The New History of Humanity

Amid competing models of human evolution, a more complex story of our species emerges.

RELATED TAGS: HUMAN ORGINS
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human-history-new
A partial jawbone from an anatomically modern human, found in Israel, is more than 170,000 years old.
Israel Hershkovitz/Tel Aviv University

How well do we know ourselves? The fossil record of hominins, our ancestors and closest kin, is limited, and the exploration of our collective deep history through genetic analysis is still a relatively new field. Neither excavations nor lab work has been able to reconstruct, definitively, the earliest chapter of the Homo sapiens story.

For decades, two competing models of human evolution have dominated the field. One claims that H. sapiens evolved in a single place, Africa, and left that continent only fairly recently; the other suggests that our species evolved in multiple regions across both Africa and Eurasia.

While debate between proponents of the two models rages on, there’s one big problem: Researchers keep finding fossil and genomic evidence that don’t fit either model.

A paleoanthropological review published in Science in December acknowledged that the evidence had reached a tipping point. It’s time, the authors said, for a new model of how our species evolved and spread across the world. But how does this new model compare with its predecessors?

Recent Africa Origin Model

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recent-africa-origin
Dan Bishop/Discover
Beginning in the mid-20th century, fossils unearthed in Africa showed a progression, over millions of years, from a primitive bipedal primate to anatomically modern humans. Based on those fossils, researchers developed the Recent Africa Origin (RAO) model for human evolution and migration. According to the RAO model, although some groups of our predecessor Homo erectus left Africa roughly 2 million years ago, those early explorers eventually died out and did not contribute significantly to modern human ancestry. Instead, H. sapiens evolved exclusively in Africa and left the continent only about 60,000 years ago to spread across Eurasia. The RAO model has dominated Western thinking about human evolution for decades.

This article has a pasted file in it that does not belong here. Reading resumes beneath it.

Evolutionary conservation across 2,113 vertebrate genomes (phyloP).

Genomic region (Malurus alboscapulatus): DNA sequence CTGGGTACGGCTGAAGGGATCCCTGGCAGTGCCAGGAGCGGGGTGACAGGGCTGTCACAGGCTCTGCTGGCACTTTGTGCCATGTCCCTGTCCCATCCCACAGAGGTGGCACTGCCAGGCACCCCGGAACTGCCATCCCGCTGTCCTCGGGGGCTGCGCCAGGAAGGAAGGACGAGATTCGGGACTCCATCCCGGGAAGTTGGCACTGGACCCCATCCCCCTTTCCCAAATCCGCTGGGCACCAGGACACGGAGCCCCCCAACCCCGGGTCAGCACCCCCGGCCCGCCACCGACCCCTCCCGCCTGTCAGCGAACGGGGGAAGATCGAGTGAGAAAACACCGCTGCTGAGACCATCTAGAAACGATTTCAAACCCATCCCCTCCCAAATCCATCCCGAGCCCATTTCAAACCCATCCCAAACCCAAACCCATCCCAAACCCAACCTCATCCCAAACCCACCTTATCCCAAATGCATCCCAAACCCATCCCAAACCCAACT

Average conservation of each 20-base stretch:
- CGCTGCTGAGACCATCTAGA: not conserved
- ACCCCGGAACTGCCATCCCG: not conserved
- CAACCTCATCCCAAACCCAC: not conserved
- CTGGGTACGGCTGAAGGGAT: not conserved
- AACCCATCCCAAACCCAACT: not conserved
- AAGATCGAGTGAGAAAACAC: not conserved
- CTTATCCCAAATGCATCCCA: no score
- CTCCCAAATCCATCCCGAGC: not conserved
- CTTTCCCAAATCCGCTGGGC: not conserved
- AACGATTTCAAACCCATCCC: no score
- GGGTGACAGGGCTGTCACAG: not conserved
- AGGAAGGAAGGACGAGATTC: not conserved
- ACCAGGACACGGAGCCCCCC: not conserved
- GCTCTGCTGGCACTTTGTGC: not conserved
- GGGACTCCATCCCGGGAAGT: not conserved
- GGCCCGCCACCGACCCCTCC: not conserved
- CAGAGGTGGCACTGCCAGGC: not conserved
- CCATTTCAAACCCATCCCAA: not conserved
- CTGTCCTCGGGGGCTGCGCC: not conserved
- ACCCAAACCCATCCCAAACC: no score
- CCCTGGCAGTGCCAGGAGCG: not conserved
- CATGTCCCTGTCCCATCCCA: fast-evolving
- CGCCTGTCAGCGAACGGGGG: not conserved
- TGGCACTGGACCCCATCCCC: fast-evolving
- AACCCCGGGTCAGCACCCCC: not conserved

Multiregionalism Model

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multiregionalism-model
Dan Bishop/Discover
The RAO model does not account for some hominin fossils found outside of Africa, especially in China, that are 100,000 years or older but appear to belong to anatomically modern humans. Based on these fossils and some artifacts, a challenge to RAO emerged: multiregionalism. According to this model, after H. erectus populations left Africa roughly 2 million years ago, these intrepid hominins settled in pockets across Eurasia, where they continued to evolve into regional populations of H. sapiens.

Multiregionalism agrees with one aspect of RAO: When the relative latecomer sapiens left Africa 60,000 years ago and met up with other hominin populations in Eurasia, some interbreeding occurred. According to multiregionalists, however, the ancestry of human populations outside of Africa, particularly in Asia, is rooted in the earlier regional H. erectus populations.

New Model

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new-model
Dan Bishop/Discover
According to the new model proposed in the December review in Science, H. sapiens evolved in Africa but left the continent much earlier, about 120,000 years ago, and in multiple waves of migration. In January, the work of a separate team, also published in Science, pushed the start date for modern humans migrating out of Africa even farther back: Anatomically modern human fossils found in Israel were dated to more than 170,000 years old.

While some of the early pioneers perished, others survived, reaching as far as Australia and East Asia. There, and along the way, migrating H. sapiens met and sometimes interbred with other hominins, including Neanderthals in Europe and Denisovans in Asia, as well as, potentially, other populations not yet known to science. The new and more complex model doesn’t just reflect the latest research — it also emphasizes the interconnectedness of our entire species and our closest kin.
migration-map
migration-map
Dan Bishop/Discover and Ekler/Shutterstock
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